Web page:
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dc.contributor.authorRogers, John G.en_US
dc.contributor.authorTrevor, Alexander J.en_US
dc.contributor.authorNieto-Granda, Carlosen_US
dc.contributor.authorChristensen, Henrik I.en_US
dc.date.accessioned2013-04-26T19:59:14Z
dc.date.available2013-04-26T19:59:14Z
dc.date.issued2011-09
dc.identifier.citationJohn Rogers III, Alexander J. Trevor, Carlos Nieto-Granda, and Henrik Iskov Christensen, “Simultaneous localization and mapping with learned object recognition and semantic data association," 2011 IEEE/RSJ International Conference on Intelligent Robots and Systems (IROS), 1264-1270, September 2011.en_US
dc.identifier.isbn978-1-61284-454-1
dc.identifier.issn2153-0858
dc.identifier.urihttp://hdl.handle.net/1853/46852
dc.description© 2011 IEEE. Personal use of this material is permitted. However, permission to reprint/republish this material for advertising or promotional purposes or for creating new collective works for resale or distribution to servers or lists, or to reuse any copyrighted component of this work in other works must be obtained from the IEEE. This material is presented to ensure timely dissemination of scholarly and technical work. Copyright and all rights therein are retained by authors or by other copyright holders. All persons copying this information are expected to adhere to the terms and constraints invoked by each author's copyright. In most cases, these works may not be reposted without the explicit permission of the copyright holderen_US
dc.descriptionPresented at IROS 2011, IEEE/RSJ International Conference on Intelligent Robots and Systems, September 25-30, 2011, San Francisco, CA, USA.en_US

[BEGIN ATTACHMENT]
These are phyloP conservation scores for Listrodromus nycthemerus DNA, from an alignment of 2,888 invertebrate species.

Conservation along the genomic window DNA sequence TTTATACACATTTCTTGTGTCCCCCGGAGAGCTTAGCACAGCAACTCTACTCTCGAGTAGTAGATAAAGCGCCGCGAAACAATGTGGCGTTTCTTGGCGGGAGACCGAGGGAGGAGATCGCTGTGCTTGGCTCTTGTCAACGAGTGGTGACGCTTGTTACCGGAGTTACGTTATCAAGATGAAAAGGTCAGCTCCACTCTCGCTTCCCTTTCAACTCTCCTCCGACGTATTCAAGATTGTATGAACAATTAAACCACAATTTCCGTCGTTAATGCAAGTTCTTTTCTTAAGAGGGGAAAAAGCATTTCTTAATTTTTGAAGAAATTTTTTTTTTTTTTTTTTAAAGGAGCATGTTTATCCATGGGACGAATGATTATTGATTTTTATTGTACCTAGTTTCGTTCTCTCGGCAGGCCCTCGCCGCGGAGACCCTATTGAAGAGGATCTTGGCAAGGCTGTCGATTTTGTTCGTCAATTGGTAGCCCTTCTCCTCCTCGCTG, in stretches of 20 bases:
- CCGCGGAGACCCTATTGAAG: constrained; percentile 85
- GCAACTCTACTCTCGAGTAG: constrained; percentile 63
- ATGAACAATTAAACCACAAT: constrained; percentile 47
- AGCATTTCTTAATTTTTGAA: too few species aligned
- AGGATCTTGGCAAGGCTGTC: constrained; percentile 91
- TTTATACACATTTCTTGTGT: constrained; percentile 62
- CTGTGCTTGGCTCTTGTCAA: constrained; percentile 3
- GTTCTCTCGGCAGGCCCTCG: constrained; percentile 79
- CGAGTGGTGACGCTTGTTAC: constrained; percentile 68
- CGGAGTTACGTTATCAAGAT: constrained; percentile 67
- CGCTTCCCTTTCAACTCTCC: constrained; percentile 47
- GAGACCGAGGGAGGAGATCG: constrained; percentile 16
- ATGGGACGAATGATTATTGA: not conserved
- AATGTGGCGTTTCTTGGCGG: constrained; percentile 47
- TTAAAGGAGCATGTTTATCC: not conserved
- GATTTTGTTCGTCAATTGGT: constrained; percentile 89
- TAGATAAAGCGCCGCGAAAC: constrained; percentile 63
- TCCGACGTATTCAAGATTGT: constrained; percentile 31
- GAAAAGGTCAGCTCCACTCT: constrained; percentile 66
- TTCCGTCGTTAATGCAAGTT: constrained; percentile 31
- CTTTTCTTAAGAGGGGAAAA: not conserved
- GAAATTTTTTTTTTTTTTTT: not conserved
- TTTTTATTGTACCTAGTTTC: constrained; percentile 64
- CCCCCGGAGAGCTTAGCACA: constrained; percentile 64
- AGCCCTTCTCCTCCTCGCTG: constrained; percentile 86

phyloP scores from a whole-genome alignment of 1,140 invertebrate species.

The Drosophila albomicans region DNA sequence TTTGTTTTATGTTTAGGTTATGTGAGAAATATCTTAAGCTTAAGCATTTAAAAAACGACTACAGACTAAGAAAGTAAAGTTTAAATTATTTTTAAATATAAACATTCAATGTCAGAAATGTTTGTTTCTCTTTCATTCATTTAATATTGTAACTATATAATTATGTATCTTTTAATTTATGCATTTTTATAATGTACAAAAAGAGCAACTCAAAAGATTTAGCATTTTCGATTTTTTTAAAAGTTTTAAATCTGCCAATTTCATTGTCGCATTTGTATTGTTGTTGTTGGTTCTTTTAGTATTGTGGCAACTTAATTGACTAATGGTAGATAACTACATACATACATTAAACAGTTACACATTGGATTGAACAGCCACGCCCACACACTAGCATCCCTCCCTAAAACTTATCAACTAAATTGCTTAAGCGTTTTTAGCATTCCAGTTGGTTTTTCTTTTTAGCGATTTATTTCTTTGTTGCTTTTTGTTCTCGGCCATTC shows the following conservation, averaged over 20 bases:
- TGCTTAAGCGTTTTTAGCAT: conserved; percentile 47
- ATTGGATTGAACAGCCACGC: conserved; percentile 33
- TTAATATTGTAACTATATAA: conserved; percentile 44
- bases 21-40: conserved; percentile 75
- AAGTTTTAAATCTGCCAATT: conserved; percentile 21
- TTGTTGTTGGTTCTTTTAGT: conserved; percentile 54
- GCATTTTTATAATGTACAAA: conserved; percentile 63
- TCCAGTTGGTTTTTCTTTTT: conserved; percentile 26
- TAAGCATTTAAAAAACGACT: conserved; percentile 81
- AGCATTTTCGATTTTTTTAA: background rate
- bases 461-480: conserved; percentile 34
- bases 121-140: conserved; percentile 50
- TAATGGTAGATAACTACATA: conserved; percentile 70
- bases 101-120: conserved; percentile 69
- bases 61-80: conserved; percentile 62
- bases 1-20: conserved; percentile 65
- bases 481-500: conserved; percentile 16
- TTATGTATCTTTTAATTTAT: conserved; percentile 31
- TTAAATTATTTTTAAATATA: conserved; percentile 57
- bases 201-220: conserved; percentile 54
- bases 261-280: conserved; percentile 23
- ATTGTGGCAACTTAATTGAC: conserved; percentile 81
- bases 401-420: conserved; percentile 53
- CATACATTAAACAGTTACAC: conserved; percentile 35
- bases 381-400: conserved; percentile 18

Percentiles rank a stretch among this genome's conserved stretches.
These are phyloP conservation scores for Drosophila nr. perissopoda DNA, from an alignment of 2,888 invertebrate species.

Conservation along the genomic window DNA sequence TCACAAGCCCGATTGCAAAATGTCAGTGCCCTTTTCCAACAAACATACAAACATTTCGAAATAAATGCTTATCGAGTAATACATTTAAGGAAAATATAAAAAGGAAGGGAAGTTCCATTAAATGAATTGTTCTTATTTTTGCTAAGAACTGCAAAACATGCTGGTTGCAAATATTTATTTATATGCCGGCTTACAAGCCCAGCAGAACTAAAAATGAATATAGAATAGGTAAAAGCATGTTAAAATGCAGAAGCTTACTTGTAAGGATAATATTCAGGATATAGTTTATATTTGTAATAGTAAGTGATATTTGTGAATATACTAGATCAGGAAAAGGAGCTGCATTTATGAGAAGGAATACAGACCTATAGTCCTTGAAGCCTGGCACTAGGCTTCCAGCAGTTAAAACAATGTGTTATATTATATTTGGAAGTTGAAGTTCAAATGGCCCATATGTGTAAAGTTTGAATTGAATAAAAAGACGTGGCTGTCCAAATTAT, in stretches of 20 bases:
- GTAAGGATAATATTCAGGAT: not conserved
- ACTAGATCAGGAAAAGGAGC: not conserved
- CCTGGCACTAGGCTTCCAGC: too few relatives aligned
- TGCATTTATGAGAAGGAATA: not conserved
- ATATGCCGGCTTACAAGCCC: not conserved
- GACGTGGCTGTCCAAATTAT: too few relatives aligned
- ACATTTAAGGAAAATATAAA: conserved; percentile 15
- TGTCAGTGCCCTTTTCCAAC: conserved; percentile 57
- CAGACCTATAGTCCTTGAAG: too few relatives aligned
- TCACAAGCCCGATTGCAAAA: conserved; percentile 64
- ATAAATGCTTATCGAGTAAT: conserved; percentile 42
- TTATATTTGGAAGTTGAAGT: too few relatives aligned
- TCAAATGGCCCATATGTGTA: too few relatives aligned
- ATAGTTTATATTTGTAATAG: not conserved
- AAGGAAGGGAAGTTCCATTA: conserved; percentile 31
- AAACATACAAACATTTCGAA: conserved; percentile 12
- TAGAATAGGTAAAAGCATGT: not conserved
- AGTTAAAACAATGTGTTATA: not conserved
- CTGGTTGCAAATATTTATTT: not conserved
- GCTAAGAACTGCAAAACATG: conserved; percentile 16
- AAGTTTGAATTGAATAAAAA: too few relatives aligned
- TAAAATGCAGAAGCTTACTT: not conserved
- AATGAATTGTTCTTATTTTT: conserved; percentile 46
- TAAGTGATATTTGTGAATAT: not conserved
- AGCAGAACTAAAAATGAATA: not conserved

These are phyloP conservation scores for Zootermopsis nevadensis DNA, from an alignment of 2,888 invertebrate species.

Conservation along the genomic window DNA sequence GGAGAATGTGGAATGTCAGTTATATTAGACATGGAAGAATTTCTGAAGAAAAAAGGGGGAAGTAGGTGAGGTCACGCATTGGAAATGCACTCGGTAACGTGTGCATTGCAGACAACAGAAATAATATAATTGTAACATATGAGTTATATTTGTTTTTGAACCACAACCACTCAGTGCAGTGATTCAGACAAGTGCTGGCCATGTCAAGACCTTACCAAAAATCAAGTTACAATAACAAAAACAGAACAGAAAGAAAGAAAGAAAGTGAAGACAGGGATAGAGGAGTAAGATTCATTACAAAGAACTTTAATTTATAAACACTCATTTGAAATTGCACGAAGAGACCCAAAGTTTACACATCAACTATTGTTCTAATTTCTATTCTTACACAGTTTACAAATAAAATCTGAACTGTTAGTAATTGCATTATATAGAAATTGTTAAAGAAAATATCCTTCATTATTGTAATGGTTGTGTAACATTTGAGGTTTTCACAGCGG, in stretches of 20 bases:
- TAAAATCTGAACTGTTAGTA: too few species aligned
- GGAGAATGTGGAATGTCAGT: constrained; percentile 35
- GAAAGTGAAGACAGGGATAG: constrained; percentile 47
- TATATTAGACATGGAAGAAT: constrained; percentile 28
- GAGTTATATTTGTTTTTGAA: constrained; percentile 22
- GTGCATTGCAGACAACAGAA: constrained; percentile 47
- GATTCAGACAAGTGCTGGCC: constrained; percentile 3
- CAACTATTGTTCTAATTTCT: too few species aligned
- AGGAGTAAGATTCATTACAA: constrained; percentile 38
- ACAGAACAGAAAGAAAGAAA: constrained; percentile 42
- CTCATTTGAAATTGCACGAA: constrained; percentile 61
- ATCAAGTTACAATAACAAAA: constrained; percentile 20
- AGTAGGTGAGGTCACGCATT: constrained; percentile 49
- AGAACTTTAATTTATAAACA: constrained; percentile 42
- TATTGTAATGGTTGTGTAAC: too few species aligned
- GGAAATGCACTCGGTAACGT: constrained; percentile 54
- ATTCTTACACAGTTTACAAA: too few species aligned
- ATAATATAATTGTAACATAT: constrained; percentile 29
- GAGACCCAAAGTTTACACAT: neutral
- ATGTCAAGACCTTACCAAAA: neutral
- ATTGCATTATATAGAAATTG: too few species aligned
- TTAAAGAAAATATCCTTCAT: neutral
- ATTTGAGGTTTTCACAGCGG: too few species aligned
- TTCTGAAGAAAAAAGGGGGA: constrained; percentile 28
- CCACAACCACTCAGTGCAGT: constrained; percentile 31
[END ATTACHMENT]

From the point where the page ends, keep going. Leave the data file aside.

dc.descriptionDOI: 10.1109/IROS.2011.6095152en_US
dc.description.abstractComplex and structured landmarks like objects have many advantages over low-level image features for semantic mapping. Low level features such as image corners suffer from occlusion boundaries, ambiguous data association, imaging artifacts, and viewpoint dependance. Artificial landmarks are an unsatisfactory alternative because they must be placed in the environment solely for the robot's benefit. Human environments contain many objects which can serve as suitable landmarks for robot navigation such as signs, objects, and furniture. Maps based on high level features which are identified by a learned classifier could better inform tasks such as semantic mapping and mobile manipulation. In this paper we present a technique for recognizing door signs using a learned classifier as one example of this approach, and demonstrate their use in a graphical SLAM framework with data association provided by reasoning about the semantic meaning of the sign.en_US
dc.language.isoen_USen_US
dc.publisherGeorgia Institute of Technologyen_US
dc.subjectSemantic mappingen_US
dc.subjectSLAMen_US
dc.subjectSimultaneous localization and mappingen_US
dc.subjectLearned object recognitionen_US
dc.titleSimultaneous Localization and Mapping with Learned Object Recognition and Semantic Data Associationen_US
dc.typeProceedingsen_US
dc.typePost-printen_US
dc.contributor.corporatenameGeorgia Institute of Technology. Center for Robotics and Intelligent Machinesen_US
dc.publisher.originalInstitute of Electrical and Electronics Engineersen_US
dc.identifier.doi10.1109/IROS.2011.6095152


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